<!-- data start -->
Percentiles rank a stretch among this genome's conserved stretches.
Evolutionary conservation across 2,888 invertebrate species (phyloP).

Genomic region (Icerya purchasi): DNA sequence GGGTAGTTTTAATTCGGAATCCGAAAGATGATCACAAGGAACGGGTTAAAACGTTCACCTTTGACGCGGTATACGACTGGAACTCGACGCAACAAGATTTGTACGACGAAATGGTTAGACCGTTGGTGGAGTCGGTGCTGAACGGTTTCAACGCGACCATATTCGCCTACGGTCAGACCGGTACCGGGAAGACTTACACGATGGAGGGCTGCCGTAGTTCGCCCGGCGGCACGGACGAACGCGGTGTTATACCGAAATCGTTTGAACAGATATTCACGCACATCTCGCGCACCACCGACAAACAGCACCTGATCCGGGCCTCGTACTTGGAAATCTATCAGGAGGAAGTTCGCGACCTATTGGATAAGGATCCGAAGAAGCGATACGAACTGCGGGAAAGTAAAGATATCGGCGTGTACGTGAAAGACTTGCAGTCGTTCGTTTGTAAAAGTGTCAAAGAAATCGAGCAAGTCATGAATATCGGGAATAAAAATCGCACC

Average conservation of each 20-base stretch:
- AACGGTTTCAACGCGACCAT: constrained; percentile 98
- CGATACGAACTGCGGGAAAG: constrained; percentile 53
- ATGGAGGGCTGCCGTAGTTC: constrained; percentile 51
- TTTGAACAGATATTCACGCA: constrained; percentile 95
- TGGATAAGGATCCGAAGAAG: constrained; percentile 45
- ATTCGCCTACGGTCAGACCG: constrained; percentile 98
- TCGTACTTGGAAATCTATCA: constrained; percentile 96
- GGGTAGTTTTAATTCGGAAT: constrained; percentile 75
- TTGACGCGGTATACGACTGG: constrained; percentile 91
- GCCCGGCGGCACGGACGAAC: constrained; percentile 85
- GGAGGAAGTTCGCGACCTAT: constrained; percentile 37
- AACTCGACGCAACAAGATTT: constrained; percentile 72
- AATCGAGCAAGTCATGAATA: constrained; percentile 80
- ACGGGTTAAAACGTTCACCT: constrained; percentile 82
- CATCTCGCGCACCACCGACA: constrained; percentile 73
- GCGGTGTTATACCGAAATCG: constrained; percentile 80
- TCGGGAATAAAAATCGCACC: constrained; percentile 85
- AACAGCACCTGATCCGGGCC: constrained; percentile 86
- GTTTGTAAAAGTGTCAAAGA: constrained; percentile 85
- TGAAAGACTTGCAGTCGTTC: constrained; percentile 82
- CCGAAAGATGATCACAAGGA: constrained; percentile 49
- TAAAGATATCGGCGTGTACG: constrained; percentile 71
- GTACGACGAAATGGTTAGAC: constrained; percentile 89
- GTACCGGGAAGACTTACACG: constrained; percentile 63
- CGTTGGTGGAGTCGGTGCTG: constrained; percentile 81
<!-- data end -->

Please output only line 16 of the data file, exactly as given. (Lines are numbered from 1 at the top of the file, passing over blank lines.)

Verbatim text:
- AACTCGACGCAACAAGATTT: constrained; percentile 72